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The reality of

Domestic Violence Katherine Bauer News Editor @bauer_katherine

When people hear the words domestic violence, images of black eyes, beating and abuse may pop into their heads. Violence Intervention Partners (VIP) and other prevention services at Drake University are trying to change that image. “Basically with domestic abuse, at the core, it’s abusers trying to gain the power and control over the other person,” said Stacey Granger, a domestic violence advocate with Children and Families of Iowa who supervises VIP. “That’s their main goal.” Granger said that while domestic abuse or dating violence does include physical harm, it can also take on the forms of emotional and mental abuse. Manipulation, put downs, intense jealousy and isolation are all forms of domestic abuse. These non-physical forms of domestic violence take shape in ways that demand control by the

abuser in a relationship. A list of red flags is posted on the Office for Sexual Violence Response and Healthy Relationship Promotion website. Instances of abuse include when someone: • Tries to isolate their partner from family and friends • Controls where their significant other can go • Blames their significant other for the treatment they receive • Takes and withholds money from their significant other • Threatens to kill themselves if their significant other leaves them “What it means is one person believing that their needs are more important than their partner’s need or that their rights are always more important than their partner’s rights,” Drake’s Prevention Coordinator Tess Cody said. For men and women who have experienced domestic violence, their understanding of love and trust can be greatly altered, according to Cody.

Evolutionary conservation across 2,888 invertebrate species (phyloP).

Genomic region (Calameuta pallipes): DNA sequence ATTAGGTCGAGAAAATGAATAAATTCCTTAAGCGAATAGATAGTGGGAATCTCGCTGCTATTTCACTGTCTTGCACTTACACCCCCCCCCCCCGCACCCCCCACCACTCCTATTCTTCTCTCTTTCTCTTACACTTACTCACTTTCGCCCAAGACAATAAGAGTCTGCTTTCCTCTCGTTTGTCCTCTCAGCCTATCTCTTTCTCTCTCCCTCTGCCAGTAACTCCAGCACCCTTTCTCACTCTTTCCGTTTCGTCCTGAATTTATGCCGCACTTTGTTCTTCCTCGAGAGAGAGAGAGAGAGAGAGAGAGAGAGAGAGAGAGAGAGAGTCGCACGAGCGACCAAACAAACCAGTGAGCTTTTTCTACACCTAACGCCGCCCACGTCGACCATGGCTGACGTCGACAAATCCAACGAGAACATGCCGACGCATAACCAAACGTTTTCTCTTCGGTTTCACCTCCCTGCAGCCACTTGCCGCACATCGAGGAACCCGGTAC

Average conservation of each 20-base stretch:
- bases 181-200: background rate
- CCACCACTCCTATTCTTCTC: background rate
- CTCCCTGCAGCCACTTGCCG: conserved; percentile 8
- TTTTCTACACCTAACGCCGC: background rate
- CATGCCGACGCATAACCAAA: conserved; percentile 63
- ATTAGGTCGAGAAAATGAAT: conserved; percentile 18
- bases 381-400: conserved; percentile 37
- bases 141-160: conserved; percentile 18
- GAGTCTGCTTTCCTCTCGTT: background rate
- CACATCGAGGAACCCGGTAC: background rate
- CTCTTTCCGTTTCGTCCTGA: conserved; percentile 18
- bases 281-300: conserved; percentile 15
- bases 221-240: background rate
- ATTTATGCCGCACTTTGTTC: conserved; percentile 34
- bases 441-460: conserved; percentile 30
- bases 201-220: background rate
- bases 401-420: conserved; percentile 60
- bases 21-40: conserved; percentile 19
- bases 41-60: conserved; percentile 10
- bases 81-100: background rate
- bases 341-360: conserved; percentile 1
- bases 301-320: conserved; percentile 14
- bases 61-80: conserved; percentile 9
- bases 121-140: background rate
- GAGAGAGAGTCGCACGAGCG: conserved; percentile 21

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Wednesday, Oct. 26, 2016



Young man’s death inspires Reggie’s Sleepout Presidential

mock debate continues despite low attendance

Matthew Gogerty Sports Editor @matt_gogo

Reggie’s Sleepout began at 3 p.m. on Oct. 22 with people coming to claim their spots on the field and register for the “boxedin contest,” which is exactly what it sounds like: people building temporary shelters out of cardboard in a competition to see who can come up with the best design. The boxed-in contest gives participants an idea of what it feels like to live in the type of structures and conditions that the homeless population experiences every night. “It’s pretty neat to see the themes,” said Toby O’Berry, director of Iowa Homeless Youth Center. “We have groups that come back year after year: different churches, organizations, and clubs. They work on their theme for months. We’ve had unique ones where a group designed a tank and they were going to fight homelessness.” At the event, there were boxedin structures built to represent a number of things, most notably the replica of the Greater Des Moines Botanical Garden and the Joppa Tiny Home-inspired minicamp set up by a number of Des Moines University students. “Our box village was inspired by Joppa’s Tiny Home that they have suggested as a possible plan for Des Moines,” Julia Blue said, a second year medical student at Des Moines University. “Whether that happens here or not we just love the idea and we wanted to replicate it here.” Youth and Shelter Services (YSS) has been a huge component in the fight against homeless youth since its official inception in 1976. Reggie’s Sleepout has grown to be one of the biggest outpours of community support the non-profit has found. “We typically have around 1,000 people sleep out,” O’Berry said. “The average donation is about $50 per camp, so it’s really grassroots, friends asking friends, just small gifts, which means the community is really embracing the cause.”